was perhaps only with Drippey that he was on good terms, thanks to their shared passion for
boxing. Drippey Géza Kiss loved other sports, too, of course, but boxing was one of his
favourites. Gordon wanted to ask him something, but Drippey raised his hand as if to say he
was busy, and kept typing, his eyebrows furrowed.
        Gordon then sat to his desk, took out his notebook, and read what he had scribbled in
his notebook in Szolyva. Hegedűs had sent him to the border with the task of writing not
more than two columns – he wouldn‟t get any more space anyway. And if possible he should
cover the subject in a general sense; perhaps the censors wouldn‟t object to that. Gordon
pulled the typewriter closer and got started.

              From the Magyar Nemzet‟s reporter on the scene. Since the
              outbreak of the German-Polish war, refugees have crossed the
              Hungarian-Polish border at Szolyva in Sub-Carpathia in ever-
              greater numbers. Two weeks ago only passport-holders could
              enter, but for four days now, those arriving have not been
              required to present any kind of travel document; crossing the
              border, opened at the orders of the Teleki government, now
              requires no kind of documentation at all. The Polish refugees
              constantly arriving in the last four days bring draining work
              and a heavy burden of obligation for the police working in
              Szolyva, Aknaszlatina, Fenyvesvölgy, Huszt and Kőrösmező.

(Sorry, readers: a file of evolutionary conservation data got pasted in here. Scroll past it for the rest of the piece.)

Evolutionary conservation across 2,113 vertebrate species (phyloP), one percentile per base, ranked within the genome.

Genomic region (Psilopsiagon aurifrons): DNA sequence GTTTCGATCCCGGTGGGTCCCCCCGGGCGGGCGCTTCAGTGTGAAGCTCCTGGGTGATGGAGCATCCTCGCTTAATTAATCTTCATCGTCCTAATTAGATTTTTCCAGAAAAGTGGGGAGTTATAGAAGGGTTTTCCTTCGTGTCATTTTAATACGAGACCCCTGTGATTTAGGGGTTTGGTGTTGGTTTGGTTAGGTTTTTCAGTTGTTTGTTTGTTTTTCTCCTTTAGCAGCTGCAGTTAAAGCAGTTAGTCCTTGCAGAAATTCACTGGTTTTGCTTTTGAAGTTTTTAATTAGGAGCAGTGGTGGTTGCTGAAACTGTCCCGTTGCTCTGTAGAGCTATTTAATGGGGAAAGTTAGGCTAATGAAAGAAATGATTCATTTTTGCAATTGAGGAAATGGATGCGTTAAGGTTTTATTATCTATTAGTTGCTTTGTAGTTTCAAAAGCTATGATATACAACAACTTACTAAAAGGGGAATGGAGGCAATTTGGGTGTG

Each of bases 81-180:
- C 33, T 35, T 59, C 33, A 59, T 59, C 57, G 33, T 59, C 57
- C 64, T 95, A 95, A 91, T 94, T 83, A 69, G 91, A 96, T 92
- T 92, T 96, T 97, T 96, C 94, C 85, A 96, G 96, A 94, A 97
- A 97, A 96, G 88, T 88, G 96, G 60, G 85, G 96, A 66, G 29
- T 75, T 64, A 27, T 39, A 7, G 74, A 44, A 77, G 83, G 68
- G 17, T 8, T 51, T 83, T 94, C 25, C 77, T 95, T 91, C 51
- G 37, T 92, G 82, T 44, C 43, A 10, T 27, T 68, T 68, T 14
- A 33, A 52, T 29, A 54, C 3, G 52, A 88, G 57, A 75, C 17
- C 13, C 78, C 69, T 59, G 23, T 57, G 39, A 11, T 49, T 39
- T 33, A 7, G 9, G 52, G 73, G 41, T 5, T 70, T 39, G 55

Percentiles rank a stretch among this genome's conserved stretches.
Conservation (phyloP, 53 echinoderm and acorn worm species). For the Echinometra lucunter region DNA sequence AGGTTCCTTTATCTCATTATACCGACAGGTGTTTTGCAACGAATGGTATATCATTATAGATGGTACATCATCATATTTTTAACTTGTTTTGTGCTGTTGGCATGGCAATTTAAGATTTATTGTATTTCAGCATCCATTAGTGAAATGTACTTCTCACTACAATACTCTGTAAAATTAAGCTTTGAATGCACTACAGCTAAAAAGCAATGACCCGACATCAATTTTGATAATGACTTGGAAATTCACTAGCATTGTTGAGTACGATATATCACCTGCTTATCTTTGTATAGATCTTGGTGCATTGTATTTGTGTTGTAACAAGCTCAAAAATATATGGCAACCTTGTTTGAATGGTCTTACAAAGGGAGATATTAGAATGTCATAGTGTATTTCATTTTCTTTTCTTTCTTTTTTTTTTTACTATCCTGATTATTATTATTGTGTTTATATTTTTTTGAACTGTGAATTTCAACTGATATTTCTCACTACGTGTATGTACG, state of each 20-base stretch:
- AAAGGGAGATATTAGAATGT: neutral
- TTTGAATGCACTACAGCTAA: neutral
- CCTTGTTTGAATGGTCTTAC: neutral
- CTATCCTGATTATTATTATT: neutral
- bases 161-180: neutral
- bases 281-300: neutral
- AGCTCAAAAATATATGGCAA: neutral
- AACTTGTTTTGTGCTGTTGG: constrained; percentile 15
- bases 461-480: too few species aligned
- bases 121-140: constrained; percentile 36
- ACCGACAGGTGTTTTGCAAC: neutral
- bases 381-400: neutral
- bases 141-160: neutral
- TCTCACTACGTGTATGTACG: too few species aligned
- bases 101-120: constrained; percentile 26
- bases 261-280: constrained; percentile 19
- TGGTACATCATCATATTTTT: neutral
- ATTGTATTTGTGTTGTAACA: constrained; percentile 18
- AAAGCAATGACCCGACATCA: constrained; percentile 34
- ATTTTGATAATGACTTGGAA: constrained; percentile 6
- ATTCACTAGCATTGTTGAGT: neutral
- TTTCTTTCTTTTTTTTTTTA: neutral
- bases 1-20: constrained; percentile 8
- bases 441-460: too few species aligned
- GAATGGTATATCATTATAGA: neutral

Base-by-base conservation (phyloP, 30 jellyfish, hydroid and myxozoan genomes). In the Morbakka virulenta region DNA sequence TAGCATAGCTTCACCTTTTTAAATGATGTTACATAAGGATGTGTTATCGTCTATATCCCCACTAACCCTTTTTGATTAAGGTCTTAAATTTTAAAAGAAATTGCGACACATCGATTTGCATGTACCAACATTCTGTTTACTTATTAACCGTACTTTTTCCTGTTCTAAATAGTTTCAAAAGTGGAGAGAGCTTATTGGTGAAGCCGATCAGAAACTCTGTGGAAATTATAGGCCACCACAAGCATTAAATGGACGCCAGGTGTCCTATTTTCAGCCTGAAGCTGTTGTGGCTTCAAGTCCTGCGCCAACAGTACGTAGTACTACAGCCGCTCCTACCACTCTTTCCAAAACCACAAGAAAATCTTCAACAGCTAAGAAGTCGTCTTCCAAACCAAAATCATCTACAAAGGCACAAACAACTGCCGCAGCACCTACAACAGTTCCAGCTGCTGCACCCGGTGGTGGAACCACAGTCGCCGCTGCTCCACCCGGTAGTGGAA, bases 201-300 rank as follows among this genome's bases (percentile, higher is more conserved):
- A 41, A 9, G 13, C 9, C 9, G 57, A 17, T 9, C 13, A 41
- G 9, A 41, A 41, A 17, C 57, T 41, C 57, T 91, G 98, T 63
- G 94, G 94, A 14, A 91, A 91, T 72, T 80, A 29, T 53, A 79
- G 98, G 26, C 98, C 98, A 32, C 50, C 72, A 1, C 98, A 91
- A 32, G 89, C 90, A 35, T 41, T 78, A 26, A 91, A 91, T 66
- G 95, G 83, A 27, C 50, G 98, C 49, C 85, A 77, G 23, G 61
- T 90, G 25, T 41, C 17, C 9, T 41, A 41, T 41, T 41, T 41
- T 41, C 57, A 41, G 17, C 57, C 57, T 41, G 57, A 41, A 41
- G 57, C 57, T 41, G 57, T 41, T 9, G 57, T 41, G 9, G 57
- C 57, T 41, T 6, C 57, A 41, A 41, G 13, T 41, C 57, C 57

The smaller part of the many thousands of refugees are
              civilians, who, according to the state secretary for refugees, Dr.
              József Antall, will be housed in Budapest and Keszthely. Locals
              observed as the refugees arrived in safety, calm, and with their
              honour intact...

         Gordon stopped, and wondered whether to include the story of the mysterious Red
Cross trucks. He couldn‟t do this until he had investigated it. He went to György Parragi, the
foreign affairs editor, to ask him who he should talk to at the Polish embassy about the
refugee issue.
         A few minutes later he was on the telephone.
         „Can I speak to Jozef Bankowski, please?‟
         „Who‟s calling, please?‟ asked an older female voice at the other end of the line.
         „Zsigmond Gordon from the Magyar Nemzet.‟
         „Wait a moment, please.‟
         In the meantime Gordon clasped the receiver against his shoulder and continued his
article. He grabbed the receiver with his hand as soon as the woman spoke.
         „He‟s not in the office, I‟m afraid.‟
         „When will he be back?‟
         „Please try tomorrow.‟
         Gordon put down the receiver, and finished the article. He pulled it out of the
typewriter, read through it, corrected it in a few places, then made his way to Hegedűs‟s
office. The duty editor was glancing through the edition of the day before; the censor had
removed three columns on the front page.
         „Pethő wrote a lead article a few days ago,‟ Hegedűs said.
         „A strongly patriotic lead article.‟
         „Yes.‟
         „That was also cut.‟
        „It was, but only the day before he wrote a piece on how it was America‟s job to
rescue European bourgeois civilization. He was allowed to publish that.‟
        Hegedűs shook his head.
        „Quite soon I won‟t be able to follow any of this.‟
        „Many say that as time passes the censors will become less stringent.‟
        „And did they also tell you that one fine day they will come to their senses?‟
        „They didn‟t say anything about that,‟ Gordon replied, leaving Hegedűs to his own
devices. He returned to his desk, and read the reports for the day from the military press